Wednesday, September 27, 2023 | 14:56 WIB

Mr. Trump’s Space for Maneuvers is closing up

Jakarta, IO – It is still intriguing to follow the developments of the legal cases that former US President Donald Trump must now face. As we learn from news reports, his current indictment, issued by Fulton County Court and filed by Fulton District Attorney Fani Willis, together with 18 other defendants, is his fourth, carrying 41 counts. The most prominent among these is his call for help to Georgia State Secretary Brad Raffensperger, seeking to get the 11,780 votes necessary to enable him to win the state of Georgia in the 2020 Presidential Election, thus violating the Racketeer Influenced Corrupt Organizations (RICO) Act, concerning a conspiracy to alter voting results, while inciting insurrection against the Government. 

As was also widely seen in the news, the former President flew from New Jersey to Atlanta on his private jet, then rode in a motorcade directly to Fulton County Jail to have his mug picture taken, as well as being fingerprinted. In Court he listened to the decision of a Judge regarding the schedule of the court session, which will start on March 4, 2024, one day prior to “Super Tuesday”, one of the most important dates for the US Presidential election. 

This is totally opposed to the date his defense lawyers asked for, which was after the Presidential Election, and two months longer than the DOJ request of a quick solution, as Special Counsellor Jack Smith proposes. Judge Tanya Chutkan, in commenting on the defense lawyers’ complaint about the decision, says that the Court decides on the schedule of court sessions disregarding defendants’ schedules, as has been the practice: every time it deals with an athlete accused of having committed a crime, the court is not influenced by the defendant’s needs, in terms of their training or competition schedules. 

J. Soedradjad Djiwandono
J. Soedradjad Djiwandono. Emeritus Professor of Economics, FEBUI, Jakarta, and Adjunct Professor of International Economics, S. Rajaratnam School of International Studies (RSIS), Nanyang Technological University (NTU), Singapore.

For curious observers like me, there are some interesting developments worth mentioning here. It has widely been reported that since the Fulton Court and jail appearance by the former President, the Trump Campaign fund drive seems to have gained new momentum, with donations for mugs and teeshirts with his picture on the occasion managed in a few days to raise USD 7.1 million; since the beginning of the indictment, funds raised have topped USD 20 million. Just like some other things related to the former President, it is difficult to understand that even his indictment can result in raising funds. Amazing, is it not?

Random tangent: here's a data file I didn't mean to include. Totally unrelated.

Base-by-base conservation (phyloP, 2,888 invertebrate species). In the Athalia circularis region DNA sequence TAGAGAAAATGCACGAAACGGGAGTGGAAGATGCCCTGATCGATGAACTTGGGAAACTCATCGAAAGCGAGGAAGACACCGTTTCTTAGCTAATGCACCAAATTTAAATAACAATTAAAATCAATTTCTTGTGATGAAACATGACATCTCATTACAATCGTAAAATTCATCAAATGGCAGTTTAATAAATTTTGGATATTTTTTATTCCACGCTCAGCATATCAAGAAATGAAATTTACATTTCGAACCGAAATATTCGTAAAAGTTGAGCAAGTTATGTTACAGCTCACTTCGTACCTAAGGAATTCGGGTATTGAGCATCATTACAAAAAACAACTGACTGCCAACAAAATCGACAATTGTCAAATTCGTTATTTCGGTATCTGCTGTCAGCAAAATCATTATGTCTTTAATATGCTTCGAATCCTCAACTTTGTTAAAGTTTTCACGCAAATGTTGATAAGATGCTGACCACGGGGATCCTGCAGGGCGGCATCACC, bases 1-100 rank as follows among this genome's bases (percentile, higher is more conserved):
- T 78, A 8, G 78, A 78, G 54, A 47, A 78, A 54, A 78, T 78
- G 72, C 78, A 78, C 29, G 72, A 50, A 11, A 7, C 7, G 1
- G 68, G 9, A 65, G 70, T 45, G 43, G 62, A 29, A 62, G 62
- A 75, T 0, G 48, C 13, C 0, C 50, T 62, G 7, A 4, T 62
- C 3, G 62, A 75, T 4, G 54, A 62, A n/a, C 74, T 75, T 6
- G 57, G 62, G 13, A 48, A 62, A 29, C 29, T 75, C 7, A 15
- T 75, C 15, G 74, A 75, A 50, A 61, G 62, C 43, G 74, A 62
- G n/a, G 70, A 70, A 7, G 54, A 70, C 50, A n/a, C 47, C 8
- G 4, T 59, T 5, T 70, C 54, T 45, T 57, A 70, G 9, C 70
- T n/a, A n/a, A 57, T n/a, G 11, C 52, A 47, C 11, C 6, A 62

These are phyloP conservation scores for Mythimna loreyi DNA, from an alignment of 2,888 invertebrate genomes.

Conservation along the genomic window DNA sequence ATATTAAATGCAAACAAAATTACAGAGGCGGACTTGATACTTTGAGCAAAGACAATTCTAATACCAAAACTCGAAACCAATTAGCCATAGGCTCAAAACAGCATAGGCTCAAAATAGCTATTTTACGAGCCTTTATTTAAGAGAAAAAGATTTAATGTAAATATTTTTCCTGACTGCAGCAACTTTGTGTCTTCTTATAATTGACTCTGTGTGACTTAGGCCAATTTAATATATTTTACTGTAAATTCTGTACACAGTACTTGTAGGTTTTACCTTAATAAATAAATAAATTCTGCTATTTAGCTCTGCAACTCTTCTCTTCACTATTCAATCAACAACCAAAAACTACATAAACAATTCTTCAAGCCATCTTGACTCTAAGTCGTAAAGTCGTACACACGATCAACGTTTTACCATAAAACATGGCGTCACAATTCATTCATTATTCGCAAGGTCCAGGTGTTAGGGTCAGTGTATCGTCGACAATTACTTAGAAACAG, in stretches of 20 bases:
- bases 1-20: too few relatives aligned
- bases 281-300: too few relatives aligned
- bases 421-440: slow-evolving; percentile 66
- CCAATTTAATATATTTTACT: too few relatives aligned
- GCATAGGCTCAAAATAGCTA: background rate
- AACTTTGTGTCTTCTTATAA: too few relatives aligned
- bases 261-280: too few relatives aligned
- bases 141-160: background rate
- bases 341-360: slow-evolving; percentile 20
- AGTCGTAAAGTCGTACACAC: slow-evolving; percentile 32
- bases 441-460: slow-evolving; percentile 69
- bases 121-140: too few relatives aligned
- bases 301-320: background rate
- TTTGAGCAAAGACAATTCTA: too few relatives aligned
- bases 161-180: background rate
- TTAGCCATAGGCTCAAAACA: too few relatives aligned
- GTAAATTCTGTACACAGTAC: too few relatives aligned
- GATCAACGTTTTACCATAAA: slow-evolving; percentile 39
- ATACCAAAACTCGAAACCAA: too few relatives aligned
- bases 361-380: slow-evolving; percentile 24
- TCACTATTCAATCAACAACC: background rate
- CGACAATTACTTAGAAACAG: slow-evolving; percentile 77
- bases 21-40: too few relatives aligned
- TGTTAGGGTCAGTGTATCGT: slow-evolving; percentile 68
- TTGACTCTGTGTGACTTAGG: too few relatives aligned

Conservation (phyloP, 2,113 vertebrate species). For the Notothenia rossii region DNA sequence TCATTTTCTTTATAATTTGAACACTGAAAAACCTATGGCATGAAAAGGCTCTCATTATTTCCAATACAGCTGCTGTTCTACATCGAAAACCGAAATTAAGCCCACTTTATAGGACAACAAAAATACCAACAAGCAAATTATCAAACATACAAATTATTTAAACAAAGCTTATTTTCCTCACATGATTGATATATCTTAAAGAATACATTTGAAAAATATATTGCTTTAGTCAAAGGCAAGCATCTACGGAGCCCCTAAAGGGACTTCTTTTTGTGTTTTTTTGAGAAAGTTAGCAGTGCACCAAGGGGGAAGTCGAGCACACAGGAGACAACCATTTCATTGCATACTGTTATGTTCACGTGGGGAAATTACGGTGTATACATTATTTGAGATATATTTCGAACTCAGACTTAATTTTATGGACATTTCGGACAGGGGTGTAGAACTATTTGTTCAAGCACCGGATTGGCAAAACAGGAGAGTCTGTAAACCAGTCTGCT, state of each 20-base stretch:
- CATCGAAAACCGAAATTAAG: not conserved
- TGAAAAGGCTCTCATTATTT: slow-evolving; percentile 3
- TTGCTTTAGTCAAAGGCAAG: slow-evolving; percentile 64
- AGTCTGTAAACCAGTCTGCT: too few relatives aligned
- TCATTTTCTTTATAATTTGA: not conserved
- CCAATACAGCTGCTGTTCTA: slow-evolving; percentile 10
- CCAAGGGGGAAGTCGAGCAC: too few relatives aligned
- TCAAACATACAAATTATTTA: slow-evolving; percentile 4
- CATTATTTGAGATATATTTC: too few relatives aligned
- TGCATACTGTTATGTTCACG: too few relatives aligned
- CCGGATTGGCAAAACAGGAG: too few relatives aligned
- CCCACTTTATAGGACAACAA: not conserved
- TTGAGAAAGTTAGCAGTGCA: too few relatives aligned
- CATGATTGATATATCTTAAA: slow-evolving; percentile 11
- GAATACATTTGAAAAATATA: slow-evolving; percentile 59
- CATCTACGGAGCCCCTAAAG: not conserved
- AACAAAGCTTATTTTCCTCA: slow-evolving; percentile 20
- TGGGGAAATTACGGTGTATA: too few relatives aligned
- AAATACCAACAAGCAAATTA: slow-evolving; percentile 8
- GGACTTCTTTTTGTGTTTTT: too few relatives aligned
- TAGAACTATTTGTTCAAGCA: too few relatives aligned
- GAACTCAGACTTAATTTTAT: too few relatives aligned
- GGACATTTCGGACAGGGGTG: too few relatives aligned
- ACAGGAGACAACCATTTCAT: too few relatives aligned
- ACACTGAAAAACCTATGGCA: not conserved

On the other hand, the former President’s luck in his political affairs may not be what he and his diehard supporters hope for, I think. Remember, he was saying mockingly in his campaign rallies that the more indictments he gets, the higher climbs his rating in the polls. This time most polls show the reverse: the number of people still wanting to cast his or her vote for the former President has declined substantially, the reverse of the case with former VP Mike Pence and former South Carolina Governor Nikki Haley. During the GOP first debate, among the eight Candidates – and the absence of Mr Trump – held in Milwaukee, Wisconsin, Candidate Asa Hutchison, the Arkansas Governor, was the only one daring enough to say that he is not going to vote for anyone involved in insurrection attempts to overthrow a democratically-elected government.

Apparently, he must have carefully read the implications of one of the indictments against the former President. In a CNN interview hosted by Dana Bash, Congressman Jamie Reskin from Maryland, who was a member of the Congressional Select Committee on January 6 , 2021, was arguing that, citing the 14th Amendment to the Constitution which states in Section 3 that anyone who participates in an insurrection to topple the government cannot hold any elected office at any level, whether State or Federal, let alone the US Presidency.

This is like the last nail to the coffin of the former President’s political life. Do not you agree with me? That’s why as I chose the title of this column: his space to maneuver is becoming tiny now. He cannot run as a Presidential candidate, which also implies that he cannot win the election, and thus he does not have any power to pardon himself or his comrades. 

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It is ironic that what former President Donald Trump experienced, as described above: he is known to be disrespectful of women, and more so of African American ones. But now the authorities who put him down, by bringing him into a court of law or coming up with indictments, and presiding over court proceedings, were at least three Blacks: Fulton County DA Fani Willis, DC Federal Court Tanya Chutkan and New York Attorney General Letitia James. 

Those who believe in curses must be commenting on this as just that. But I better stop here, I hope you all do not buy such nonsense. Let me close this discussion with a somber note following what has been said by former First Lady Hilary Clinton, and former Atlanta Mayor Katie Lance Bottom, that this is really a very sad period of the US history, one that should not make anybody happy. But at the same time, this is also a time to celebrate the workings of the law, demonstrating how everyone is the same under the law, including a US President. God bless the Rule of Law.


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